Golden-crowned Kinglet

(Regulus satrapa)

Conservation Status
Golden-crowned Kinglet
Photo by Laurie Wachholz
  IUCN Red List

LC - Least Concern

     
  NatureServe

N5 - Secure

SNRB, SNRN - Unranked Breeding and Nonbreeding

     
  Minnesota

not listed

     
           
           
 
Description
 
 

The back is olive gray. The underparts are white. On the head there is a black eyeline, dark cheek, white “eyebrow”, and a black border around the crown. The male has a reddish-orange crown with a yellow border. The female has a yellow crown.

 
     
 

Size

 
 

3 to 4¼ in length

7½ wingspan

 
     
 

Voice

 
   
     
 

Similar Species

 
     
     
 
Habitat
 
 

Breeding: Coniferous forests and woodlands

Migration: Coniferous, deciduous, and mixed forests and woodlands

 
     
 
Biology
 
 

Migration

 
 

Mid-March to mid-May and early September to early December

 
     
 

Nesting

 
 

 

 
     
 

Food

 
 

 

 
     
 
Distribution
 
 

Occurrence

 
 

Uncommon migrant and breeder

 
         
 

Maps

 
 

The Minnesota Ornithologists’ Union All Seasons Species Occurrence Map

 
         
 
Taxonomy
 
  Class Aves (birds)  
 

Order

Passeriformes (perching birds)  
 

Family

Regulidae (kinglets and goldcrests)  
 

Genus

Regulus (kinglets)  
       
 

Subordinate Taxa

 
 

Arizona Golden-crowned Kinglet (Regulus satrapa apache)

Eastern Golden-crowned Kinglet (Regulus satrapa satrapa)

Golden-crowned Kinglet (Regulus satrapa aztecus)

Golden-crowned Kinglet (Regulus satrapa clarus)

Western Golden-crowned Kinglet (Regulus satrapa olivaceus)

 
       
 

Synonyms

 
 

 

 
       

 

 

 

 

 

 

 

 

 

       
Visitor Photos
   

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Laurie Wachholz
       
  Golden-crowned Kinglet    
       
MinnesotaSeasons.com Photos
   
       
       
       

 

Camera

 

     
Slideshows
   
  Golden-crowned Kinglet - Regulus satrapa
Jean-François Hic
 
  Golden-crowned Kinglet - Regulus satrapa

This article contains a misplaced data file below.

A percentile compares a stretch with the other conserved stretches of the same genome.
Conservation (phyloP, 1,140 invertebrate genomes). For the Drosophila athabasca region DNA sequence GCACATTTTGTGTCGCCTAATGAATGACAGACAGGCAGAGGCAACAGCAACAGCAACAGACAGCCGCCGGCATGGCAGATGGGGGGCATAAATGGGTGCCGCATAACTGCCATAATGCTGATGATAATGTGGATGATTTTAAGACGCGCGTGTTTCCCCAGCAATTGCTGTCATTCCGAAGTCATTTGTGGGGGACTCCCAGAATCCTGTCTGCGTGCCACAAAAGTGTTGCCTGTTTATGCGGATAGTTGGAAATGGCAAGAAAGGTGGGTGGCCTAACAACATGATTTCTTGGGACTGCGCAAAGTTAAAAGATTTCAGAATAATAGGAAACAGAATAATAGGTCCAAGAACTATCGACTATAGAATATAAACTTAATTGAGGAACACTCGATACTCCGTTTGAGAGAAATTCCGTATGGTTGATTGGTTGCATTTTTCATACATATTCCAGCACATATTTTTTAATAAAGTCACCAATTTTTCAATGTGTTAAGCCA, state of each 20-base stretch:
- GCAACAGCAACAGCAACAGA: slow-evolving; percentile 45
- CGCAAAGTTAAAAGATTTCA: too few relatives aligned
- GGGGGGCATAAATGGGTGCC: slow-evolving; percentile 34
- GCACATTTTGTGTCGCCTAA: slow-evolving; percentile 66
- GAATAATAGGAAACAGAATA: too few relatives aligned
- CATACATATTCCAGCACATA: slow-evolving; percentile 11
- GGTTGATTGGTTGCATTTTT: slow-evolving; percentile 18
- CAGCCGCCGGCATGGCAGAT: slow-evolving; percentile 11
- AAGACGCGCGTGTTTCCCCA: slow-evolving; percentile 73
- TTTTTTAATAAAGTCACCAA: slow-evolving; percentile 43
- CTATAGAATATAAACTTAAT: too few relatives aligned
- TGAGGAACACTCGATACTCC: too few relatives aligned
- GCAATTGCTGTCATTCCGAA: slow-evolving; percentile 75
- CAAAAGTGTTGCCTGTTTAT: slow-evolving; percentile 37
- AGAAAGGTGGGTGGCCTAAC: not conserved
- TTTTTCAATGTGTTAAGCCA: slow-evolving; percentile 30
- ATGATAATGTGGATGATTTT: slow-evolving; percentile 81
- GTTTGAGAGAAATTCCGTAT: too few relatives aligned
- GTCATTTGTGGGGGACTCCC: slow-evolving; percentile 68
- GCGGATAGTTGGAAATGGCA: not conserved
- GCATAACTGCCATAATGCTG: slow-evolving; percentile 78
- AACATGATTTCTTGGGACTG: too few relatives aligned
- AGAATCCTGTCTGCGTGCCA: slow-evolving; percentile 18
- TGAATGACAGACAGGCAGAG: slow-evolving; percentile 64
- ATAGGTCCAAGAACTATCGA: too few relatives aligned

Golden-crowned Kinglet (Regulus satrapa)
Bill Keim
 
  Golden-crowned Kinglet (Regulus satrapa)  
     
  "Golden-crowned Kinglet" "Regulus satrapa"
John Adams
 
  "Golden-crowned Kinglet" "Regulus satrapa"  
     
  Regulus satrapa (Golden-crowned Kinglet)
Andrew Hoffman
 
  Regulus satrapa (Golden-crowned Kinglet)  

 

slideshow

       
Visitor Videos
   

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Other Videos
 
  Golden-crowned Kinglet in Maine
WIld Bird Video Productions
 
   
 
About

Published on Jul 1, 2012

Both kinglet species (golden-crowned and ruby-crowned) are some of the hardest songbirds to film. They're extremely hyper active and never sit still for any period of time. I was lucky this spring to get a few short clips on a couple birds. © 2012 Garth McElroy

License at http://www.paya.com/videos/157785

   
       
  Golden-crowned Kinglet
jube o
 
   
 
About

Published on Apr 17, 2014

Golden-crowned Kinglet.
Walker Art Center. Minneapolis MN.
April 17, 2014

   
       
  Golden crowned Kinglet
naturalist97333
 
   
 
About

Published on Feb 15, 2016

Golden-crowned Kinglets are one of the most numerous birds of conifer forests yet they are one the least encountered. They spend a lot of time high in the trees and their voices are very high. Here we get to listen and get some good looks at them, as well as compare them to other forest birds that sound similar like Chestnut-backed Chickadees and Brown Creepers.

   
       
  Pair of Golden Crowned Kinglets
The Wood Thrush Shop
 
   
 
About

Published on Oct 24, 2016

Two male Golden Crowned Kinglets being quite vocal.

Filmed in middle Tennessee in mid October.

   
       
  Golden-Crowned Kinglet FEEDING, Mississauga,Ontario by Lucio Fazio
PeregrineFalcon1918
 
   
 
About

Published on Feb 14, 2014

Perhaps the smallest passerine bird in North America, this Golden-crowned Kinglet was gleaning insects on the ground. At The Riverwood Conservancy in Mississauga, these tiny birds usually feed in coniferous trees mostly upside down. With its broad supercilium and a distinctive mostly yellow crown, this individual is perhaps a female bird.

   
       

 

Camcorder

         
Visitor Sightings
   

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Debbie Tasa
4/16/2019

Location: Sherburne County, east of the Sherburne National Wildlife Refuge.

Spotted more than one.  Male and female.

 
MinnesotaSeasons.com Sightings
         

 

 

Binoculars


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